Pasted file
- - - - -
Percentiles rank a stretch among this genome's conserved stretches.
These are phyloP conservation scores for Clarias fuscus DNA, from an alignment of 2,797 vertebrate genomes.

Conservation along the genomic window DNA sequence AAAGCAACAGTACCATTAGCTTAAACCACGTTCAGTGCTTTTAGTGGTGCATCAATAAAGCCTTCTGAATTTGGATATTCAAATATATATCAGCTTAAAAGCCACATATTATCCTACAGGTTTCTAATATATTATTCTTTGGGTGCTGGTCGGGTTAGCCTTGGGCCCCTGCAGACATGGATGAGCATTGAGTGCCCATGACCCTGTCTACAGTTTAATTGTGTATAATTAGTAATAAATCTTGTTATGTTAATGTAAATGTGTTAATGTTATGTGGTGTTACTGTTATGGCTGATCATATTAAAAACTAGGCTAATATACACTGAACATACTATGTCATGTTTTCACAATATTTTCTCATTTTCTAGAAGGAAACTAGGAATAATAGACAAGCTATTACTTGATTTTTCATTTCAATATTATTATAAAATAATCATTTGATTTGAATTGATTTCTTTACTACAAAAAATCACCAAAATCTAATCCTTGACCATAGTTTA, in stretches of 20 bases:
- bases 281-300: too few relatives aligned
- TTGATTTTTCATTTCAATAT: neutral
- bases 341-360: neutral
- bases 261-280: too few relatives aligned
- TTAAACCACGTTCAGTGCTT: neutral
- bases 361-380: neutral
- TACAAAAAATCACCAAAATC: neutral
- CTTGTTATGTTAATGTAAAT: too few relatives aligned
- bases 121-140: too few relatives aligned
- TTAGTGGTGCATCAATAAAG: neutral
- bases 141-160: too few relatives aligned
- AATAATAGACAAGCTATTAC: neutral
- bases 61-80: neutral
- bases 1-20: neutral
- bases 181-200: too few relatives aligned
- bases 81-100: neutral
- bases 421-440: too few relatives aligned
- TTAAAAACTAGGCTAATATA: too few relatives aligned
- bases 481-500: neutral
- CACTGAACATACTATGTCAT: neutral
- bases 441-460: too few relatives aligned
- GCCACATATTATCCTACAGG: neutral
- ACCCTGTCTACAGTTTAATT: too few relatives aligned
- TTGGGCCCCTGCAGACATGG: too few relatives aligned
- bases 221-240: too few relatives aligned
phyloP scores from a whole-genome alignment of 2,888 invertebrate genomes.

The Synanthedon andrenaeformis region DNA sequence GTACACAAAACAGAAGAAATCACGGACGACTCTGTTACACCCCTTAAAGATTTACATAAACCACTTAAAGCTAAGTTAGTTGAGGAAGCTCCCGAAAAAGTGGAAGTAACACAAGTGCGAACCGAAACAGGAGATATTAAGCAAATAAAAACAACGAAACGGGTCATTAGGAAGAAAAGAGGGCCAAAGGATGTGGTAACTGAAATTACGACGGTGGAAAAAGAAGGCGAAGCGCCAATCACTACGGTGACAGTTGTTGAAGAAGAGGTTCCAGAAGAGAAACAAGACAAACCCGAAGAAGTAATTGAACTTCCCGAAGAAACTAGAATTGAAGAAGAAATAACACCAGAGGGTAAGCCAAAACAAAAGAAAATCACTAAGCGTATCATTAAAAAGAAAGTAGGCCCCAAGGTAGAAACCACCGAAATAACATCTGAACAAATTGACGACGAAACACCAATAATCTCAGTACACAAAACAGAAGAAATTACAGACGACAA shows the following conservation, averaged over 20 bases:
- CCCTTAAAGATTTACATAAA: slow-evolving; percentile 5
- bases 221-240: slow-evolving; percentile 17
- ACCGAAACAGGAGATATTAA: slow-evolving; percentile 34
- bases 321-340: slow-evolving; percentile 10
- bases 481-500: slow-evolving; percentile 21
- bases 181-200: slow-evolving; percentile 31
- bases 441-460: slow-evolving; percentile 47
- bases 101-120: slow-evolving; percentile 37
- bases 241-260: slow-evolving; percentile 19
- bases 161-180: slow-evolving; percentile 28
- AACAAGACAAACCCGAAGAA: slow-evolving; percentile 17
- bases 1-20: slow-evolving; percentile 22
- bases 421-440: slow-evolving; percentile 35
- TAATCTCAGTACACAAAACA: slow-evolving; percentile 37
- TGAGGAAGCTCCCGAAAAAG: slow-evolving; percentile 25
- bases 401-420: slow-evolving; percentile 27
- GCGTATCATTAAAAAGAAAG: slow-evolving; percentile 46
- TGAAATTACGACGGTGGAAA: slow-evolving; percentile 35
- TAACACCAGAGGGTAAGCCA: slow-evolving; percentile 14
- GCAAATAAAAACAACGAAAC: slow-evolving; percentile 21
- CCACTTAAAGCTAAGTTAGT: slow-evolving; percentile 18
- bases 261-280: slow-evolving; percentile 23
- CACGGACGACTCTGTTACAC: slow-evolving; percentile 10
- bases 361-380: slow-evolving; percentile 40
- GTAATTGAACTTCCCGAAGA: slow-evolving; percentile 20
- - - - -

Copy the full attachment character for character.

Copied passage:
Percentiles rank a stretch among this genome's conserved stretches.
These are phyloP conservation scores for Clarias fuscus DNA, from an alignment of 2,797 vertebrate genomes.

Conservation along the genomic window DNA sequence AAAGCAACAGTACCATTAGCTTAAACCACGTTCAGTGCTTTTAGTGGTGCATCAATAAAGCCTTCTGAATTTGGATATTCAAATATATATCAGCTTAAAAGCCACATATTATCCTACAGGTTTCTAATATATTATTCTTTGGGTGCTGGTCGGGTTAGCCTTGGGCCCCTGCAGACATGGATGAGCATTGAGTGCCCATGACCCTGTCTACAGTTTAATTGTGTATAATTAGTAATAAATCTTGTTATGTTAATGTAAATGTGTTAATGTTATGTGGTGTTACTGTTATGGCTGATCATATTAAAAACTAGGCTAATATACACTGAACATACTATGTCATGTTTTCACAATATTTTCTCATTTTCTAGAAGGAAACTAGGAATAATAGACAAGCTATTACTTGATTTTTCATTTCAATATTATTATAAAATAATCATTTGATTTGAATTGATTTCTTTACTACAAAAAATCACCAAAATCTAATCCTTGACCATAGTTTA, in stretches of 20 bases:
- bases 281-300: too few relatives aligned
- TTGATTTTTCATTTCAATAT: neutral
- bases 341-360: neutral
- bases 261-280: too few relatives aligned
- TTAAACCACGTTCAGTGCTT: neutral
- bases 361-380: neutral
- TACAAAAAATCACCAAAATC: neutral
- CTTGTTATGTTAATGTAAAT: too few relatives aligned
- bases 121-140: too few relatives aligned
- TTAGTGGTGCATCAATAAAG: neutral
- bases 141-160: too few relatives aligned
- AATAATAGACAAGCTATTAC: neutral
- bases 61-80: neutral
- bases 1-20: neutral
- bases 181-200: too few relatives aligned
- bases 81-100: neutral
- bases 421-440: too few relatives aligned
- TTAAAAACTAGGCTAATATA: too few relatives aligned
- bases 481-500: neutral
- CACTGAACATACTATGTCAT: neutral
- bases 441-460: too few relatives aligned
- GCCACATATTATCCTACAGG: neutral
- ACCCTGTCTACAGTTTAATT: too few relatives aligned
- TTGGGCCCCTGCAGACATGG: too few relatives aligned
- bases 221-240: too few relatives aligned
phyloP scores from a whole-genome alignment of 2,888 invertebrate genomes.

The Synanthedon andrenaeformis region DNA sequence GTACACAAAACAGAAGAAATCACGGACGACTCTGTTACACCCCTTAAAGATTTACATAAACCACTTAAAGCTAAGTTAGTTGAGGAAGCTCCCGAAAAAGTGGAAGTAACACAAGTGCGAACCGAAACAGGAGATATTAAGCAAATAAAAACAACGAAACGGGTCATTAGGAAGAAAAGAGGGCCAAAGGATGTGGTAACTGAAATTACGACGGTGGAAAAAGAAGGCGAAGCGCCAATCACTACGGTGACAGTTGTTGAAGAAGAGGTTCCAGAAGAGAAACAAGACAAACCCGAAGAAGTAATTGAACTTCCCGAAGAAACTAGAATTGAAGAAGAAATAACACCAGAGGGTAAGCCAAAACAAAAGAAAATCACTAAGCGTATCATTAAAAAGAAAGTAGGCCCCAAGGTAGAAACCACCGAAATAACATCTGAACAAATTGACGACGAAACACCAATAATCTCAGTACACAAAACAGAAGAAATTACAGACGACAA shows the following conservation, averaged over 20 bases:
- CCCTTAAAGATTTACATAAA: slow-evolving; percentile 5
- bases 221-240: slow-evolving; percentile 17
- ACCGAAACAGGAGATATTAA: slow-evolving; percentile 34
- bases 321-340: slow-evolving; percentile 10
- bases 481-500: slow-evolving; percentile 21
- bases 181-200: slow-evolving; percentile 31
- bases 441-460: slow-evolving; percentile 47
- bases 101-120: slow-evolving; percentile 37
- bases 241-260: slow-evolving; percentile 19
- bases 161-180: slow-evolving; percentile 28
- AACAAGACAAACCCGAAGAA: slow-evolving; percentile 17
- bases 1-20: slow-evolving; percentile 22
- bases 421-440: slow-evolving; percentile 35
- TAATCTCAGTACACAAAACA: slow-evolving; percentile 37
- TGAGGAAGCTCCCGAAAAAG: slow-evolving; percentile 25
- bases 401-420: slow-evolving; percentile 27
- GCGTATCATTAAAAAGAAAG: slow-evolving; percentile 46
- TGAAATTACGACGGTGGAAA: slow-evolving; percentile 35
- TAACACCAGAGGGTAAGCCA: slow-evolving; percentile 14
- GCAAATAAAAACAACGAAAC: slow-evolving; percentile 21
- CCACTTAAAGCTAAGTTAGT: slow-evolving; percentile 18
- bases 261-280: slow-evolving; percentile 23
- CACGGACGACTCTGTTACAC: slow-evolving; percentile 10
- bases 361-380: slow-evolving; percentile 40
- GTAATTGAACTTCCCGAAGA: slow-evolving; percentile 20